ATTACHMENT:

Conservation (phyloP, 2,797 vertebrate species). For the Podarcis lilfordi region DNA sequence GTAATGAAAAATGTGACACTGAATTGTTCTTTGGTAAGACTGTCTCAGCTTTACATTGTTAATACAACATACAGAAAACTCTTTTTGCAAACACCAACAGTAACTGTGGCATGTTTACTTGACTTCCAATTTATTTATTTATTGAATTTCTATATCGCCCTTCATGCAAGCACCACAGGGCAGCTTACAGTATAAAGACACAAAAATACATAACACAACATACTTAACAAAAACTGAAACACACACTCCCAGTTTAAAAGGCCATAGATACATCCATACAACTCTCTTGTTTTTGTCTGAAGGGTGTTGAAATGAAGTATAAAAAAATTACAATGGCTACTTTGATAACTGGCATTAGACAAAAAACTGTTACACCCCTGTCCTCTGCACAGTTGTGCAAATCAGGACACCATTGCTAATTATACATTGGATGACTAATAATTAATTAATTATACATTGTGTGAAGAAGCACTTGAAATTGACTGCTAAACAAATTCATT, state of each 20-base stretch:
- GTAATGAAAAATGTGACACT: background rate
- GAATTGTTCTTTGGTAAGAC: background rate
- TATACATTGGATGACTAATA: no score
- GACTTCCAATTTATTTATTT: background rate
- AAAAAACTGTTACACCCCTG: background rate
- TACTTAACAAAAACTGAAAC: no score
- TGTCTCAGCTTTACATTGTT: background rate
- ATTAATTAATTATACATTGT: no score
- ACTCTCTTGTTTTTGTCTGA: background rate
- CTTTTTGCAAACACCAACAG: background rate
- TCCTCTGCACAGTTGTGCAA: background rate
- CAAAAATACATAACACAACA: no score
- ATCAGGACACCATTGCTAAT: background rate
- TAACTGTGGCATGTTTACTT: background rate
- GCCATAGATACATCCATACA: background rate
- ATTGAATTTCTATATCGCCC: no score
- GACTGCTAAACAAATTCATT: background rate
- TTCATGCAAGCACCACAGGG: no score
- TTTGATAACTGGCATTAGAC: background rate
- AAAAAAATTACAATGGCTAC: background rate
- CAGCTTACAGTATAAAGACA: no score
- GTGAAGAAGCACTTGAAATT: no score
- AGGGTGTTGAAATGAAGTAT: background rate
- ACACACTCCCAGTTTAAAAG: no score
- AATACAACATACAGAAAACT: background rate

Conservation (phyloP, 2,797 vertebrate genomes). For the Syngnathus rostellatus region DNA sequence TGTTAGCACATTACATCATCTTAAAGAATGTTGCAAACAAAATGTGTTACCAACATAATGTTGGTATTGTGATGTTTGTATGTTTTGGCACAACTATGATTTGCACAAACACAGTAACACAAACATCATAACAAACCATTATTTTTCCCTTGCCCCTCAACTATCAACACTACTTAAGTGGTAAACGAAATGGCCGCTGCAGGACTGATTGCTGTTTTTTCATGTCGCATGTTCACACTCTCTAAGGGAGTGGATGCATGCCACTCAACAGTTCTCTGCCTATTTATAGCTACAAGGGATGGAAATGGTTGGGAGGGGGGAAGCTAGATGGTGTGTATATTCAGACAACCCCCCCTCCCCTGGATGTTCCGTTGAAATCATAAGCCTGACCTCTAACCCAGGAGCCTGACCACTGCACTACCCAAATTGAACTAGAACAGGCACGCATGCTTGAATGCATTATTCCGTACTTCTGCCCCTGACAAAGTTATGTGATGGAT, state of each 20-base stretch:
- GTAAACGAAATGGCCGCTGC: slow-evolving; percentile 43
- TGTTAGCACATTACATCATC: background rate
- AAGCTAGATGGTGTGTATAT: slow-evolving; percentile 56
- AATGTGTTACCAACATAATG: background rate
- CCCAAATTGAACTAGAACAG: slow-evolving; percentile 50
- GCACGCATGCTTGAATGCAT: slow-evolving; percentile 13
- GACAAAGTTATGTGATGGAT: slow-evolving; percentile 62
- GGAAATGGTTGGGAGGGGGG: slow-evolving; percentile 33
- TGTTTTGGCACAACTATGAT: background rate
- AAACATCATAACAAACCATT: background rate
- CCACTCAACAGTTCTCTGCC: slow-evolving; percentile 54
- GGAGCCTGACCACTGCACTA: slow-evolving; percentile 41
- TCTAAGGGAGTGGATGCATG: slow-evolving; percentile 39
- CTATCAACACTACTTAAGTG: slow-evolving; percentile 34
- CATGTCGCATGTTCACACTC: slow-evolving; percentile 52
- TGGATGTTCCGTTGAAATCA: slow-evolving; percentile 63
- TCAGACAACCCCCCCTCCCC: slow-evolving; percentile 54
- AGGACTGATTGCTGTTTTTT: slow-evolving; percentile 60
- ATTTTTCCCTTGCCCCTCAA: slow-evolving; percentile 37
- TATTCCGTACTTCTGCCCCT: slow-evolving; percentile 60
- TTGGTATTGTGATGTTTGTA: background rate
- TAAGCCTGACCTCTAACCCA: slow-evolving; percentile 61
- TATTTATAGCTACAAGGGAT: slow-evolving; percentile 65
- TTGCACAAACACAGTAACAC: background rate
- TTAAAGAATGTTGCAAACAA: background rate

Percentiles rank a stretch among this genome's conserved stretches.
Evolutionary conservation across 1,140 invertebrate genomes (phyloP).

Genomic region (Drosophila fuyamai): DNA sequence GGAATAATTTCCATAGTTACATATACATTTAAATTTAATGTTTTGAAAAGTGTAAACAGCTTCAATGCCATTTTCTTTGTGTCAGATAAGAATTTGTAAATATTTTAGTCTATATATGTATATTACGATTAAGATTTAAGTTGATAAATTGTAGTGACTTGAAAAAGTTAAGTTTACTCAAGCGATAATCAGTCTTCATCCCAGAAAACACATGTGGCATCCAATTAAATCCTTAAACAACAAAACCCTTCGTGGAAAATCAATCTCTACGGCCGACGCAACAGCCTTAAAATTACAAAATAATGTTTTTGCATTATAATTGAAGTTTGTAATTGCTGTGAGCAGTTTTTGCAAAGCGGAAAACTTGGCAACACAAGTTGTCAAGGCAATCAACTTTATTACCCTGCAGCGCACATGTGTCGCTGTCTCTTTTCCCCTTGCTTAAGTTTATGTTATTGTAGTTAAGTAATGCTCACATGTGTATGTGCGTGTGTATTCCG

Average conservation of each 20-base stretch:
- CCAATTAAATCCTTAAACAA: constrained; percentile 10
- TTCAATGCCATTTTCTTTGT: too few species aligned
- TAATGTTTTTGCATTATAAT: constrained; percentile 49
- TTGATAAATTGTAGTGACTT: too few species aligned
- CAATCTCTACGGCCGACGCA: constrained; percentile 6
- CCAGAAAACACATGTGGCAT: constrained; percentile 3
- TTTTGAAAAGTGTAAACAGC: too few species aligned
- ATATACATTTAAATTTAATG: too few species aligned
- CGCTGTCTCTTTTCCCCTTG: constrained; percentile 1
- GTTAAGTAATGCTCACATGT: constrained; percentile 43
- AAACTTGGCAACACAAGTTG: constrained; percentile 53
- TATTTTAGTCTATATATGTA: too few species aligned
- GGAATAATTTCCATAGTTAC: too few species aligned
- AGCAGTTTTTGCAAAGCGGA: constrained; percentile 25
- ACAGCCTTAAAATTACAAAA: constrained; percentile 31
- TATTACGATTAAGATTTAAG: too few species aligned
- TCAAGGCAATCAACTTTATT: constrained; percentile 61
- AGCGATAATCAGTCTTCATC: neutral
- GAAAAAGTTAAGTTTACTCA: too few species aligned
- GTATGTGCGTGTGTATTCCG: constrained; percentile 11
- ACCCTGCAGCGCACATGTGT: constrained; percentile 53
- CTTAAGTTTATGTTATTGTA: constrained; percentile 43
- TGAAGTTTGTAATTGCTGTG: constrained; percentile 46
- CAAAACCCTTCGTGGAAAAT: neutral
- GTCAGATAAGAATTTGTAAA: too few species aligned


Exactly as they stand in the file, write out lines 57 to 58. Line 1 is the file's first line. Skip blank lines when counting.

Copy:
- CCAATTAAATCCTTAAACAA: constrained; percentile 10
- TTCAATGCCATTTTCTTTGT: too few species aligned